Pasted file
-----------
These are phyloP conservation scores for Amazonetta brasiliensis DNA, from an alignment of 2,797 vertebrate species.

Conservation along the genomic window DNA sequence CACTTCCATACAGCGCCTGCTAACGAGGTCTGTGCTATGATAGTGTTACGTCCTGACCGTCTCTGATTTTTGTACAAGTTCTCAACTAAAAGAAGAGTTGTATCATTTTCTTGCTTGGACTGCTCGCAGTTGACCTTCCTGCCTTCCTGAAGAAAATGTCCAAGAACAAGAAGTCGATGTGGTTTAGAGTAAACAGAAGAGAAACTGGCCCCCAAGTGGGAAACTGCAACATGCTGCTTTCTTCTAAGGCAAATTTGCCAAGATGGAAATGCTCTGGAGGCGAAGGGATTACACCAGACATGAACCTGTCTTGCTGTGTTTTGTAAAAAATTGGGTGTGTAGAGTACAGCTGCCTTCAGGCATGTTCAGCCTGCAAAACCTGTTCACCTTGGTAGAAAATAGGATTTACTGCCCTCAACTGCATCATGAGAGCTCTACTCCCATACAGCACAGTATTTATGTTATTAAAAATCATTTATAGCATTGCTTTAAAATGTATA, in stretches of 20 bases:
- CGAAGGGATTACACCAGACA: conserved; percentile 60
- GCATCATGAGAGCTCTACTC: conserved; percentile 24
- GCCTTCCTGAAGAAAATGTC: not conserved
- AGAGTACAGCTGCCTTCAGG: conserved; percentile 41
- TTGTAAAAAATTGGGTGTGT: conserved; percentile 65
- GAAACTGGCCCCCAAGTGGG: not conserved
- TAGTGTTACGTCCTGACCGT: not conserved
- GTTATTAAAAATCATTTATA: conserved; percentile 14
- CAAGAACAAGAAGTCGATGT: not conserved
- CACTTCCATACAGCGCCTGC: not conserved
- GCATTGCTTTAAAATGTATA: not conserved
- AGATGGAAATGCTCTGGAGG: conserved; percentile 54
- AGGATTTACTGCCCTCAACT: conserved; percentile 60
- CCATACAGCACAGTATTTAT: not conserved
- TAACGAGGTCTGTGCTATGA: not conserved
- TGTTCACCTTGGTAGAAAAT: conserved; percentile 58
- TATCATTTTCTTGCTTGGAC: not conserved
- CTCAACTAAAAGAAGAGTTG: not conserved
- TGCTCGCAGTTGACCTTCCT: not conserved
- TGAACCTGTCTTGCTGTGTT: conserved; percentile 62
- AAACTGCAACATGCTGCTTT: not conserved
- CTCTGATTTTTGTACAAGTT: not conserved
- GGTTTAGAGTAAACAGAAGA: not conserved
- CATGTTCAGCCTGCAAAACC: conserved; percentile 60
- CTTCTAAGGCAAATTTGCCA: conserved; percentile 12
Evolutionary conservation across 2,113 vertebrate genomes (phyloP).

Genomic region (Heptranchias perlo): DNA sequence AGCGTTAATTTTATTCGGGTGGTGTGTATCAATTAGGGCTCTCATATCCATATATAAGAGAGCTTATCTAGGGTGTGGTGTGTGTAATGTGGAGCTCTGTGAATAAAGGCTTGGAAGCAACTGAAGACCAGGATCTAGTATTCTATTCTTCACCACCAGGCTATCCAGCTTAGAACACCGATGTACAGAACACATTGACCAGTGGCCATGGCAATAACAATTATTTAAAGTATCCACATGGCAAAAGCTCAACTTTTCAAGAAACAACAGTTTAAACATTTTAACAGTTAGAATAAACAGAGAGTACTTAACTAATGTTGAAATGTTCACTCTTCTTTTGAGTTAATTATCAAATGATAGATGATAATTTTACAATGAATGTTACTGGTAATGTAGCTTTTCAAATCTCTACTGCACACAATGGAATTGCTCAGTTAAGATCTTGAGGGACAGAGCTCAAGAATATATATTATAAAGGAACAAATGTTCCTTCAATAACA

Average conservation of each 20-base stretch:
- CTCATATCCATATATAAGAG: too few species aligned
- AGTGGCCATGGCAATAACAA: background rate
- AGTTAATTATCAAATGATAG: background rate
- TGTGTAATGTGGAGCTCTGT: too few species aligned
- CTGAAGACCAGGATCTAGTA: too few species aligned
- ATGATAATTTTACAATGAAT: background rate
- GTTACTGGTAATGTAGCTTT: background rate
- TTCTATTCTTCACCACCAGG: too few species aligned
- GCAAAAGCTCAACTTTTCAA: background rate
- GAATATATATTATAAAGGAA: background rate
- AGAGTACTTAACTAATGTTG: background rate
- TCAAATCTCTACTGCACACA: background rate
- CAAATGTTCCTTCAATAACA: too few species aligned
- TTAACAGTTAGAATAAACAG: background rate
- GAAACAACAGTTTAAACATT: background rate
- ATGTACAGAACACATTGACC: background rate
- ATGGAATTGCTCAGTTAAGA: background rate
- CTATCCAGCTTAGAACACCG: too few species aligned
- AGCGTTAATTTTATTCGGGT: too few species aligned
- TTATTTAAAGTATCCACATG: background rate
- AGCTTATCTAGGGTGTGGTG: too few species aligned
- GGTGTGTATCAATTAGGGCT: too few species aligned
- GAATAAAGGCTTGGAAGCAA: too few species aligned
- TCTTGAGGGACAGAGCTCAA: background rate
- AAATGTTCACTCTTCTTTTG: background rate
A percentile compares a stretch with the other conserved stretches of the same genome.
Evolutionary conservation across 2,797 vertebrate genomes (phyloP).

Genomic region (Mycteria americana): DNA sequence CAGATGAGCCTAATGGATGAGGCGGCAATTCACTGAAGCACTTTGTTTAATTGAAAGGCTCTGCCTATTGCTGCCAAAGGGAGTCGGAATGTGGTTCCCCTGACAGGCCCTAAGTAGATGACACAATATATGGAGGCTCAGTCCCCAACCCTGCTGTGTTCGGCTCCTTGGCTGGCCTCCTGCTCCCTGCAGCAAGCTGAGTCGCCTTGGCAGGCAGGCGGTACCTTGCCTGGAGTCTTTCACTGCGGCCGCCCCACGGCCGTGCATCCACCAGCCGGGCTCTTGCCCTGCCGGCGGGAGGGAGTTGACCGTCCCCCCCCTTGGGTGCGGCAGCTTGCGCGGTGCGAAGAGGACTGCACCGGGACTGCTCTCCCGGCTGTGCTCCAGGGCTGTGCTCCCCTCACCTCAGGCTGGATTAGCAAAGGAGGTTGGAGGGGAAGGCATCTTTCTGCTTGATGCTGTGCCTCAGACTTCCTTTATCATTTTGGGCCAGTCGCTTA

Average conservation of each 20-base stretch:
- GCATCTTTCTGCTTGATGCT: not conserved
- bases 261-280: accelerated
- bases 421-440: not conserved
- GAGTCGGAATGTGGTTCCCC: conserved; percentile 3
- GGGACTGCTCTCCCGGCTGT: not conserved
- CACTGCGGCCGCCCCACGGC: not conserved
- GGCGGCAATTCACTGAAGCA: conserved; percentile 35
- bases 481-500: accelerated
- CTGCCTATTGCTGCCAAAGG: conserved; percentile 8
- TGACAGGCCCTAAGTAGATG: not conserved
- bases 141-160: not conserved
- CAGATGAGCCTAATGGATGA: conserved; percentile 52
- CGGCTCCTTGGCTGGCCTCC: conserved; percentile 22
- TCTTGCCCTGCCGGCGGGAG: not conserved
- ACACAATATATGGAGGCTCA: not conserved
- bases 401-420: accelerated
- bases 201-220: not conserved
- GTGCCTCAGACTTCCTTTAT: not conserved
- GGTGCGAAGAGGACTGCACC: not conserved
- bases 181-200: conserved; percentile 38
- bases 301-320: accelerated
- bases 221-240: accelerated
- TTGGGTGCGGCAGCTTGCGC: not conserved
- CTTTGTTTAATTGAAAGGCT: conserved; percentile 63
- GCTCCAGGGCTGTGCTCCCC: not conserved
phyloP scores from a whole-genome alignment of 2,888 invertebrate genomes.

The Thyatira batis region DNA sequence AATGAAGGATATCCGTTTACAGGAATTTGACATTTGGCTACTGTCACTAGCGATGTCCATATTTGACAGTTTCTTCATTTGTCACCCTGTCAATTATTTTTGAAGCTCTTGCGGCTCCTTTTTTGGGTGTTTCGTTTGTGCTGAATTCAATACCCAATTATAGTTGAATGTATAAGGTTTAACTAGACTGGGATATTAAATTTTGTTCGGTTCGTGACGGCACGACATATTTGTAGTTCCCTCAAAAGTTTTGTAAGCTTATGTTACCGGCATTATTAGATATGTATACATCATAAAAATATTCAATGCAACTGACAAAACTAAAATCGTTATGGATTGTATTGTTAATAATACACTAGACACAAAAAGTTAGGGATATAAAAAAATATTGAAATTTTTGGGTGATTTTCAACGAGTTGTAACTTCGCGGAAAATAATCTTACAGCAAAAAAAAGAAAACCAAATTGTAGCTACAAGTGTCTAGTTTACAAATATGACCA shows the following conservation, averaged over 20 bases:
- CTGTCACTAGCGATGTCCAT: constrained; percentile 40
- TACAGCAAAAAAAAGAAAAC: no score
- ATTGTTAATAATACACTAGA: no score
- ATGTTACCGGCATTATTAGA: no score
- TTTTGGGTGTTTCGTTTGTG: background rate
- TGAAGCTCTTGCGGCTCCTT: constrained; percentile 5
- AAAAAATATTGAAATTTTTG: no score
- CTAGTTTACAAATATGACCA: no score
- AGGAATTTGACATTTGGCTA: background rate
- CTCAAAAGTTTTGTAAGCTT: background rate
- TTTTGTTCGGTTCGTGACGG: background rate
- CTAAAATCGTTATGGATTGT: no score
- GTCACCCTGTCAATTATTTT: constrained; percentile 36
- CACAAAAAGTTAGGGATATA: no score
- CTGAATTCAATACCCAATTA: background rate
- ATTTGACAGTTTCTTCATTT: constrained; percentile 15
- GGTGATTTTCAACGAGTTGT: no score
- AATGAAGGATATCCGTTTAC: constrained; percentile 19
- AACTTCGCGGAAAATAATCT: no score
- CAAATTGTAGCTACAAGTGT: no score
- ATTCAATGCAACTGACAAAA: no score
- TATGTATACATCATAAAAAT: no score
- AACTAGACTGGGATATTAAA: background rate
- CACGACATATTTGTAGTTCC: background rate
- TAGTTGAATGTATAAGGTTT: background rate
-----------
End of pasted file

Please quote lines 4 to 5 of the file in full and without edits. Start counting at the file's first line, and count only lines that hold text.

- GCATCATGAGAGCTCTACTC: conserved; percentile 24
- GCCTTCCTGAAGAAAATGTC: not conserved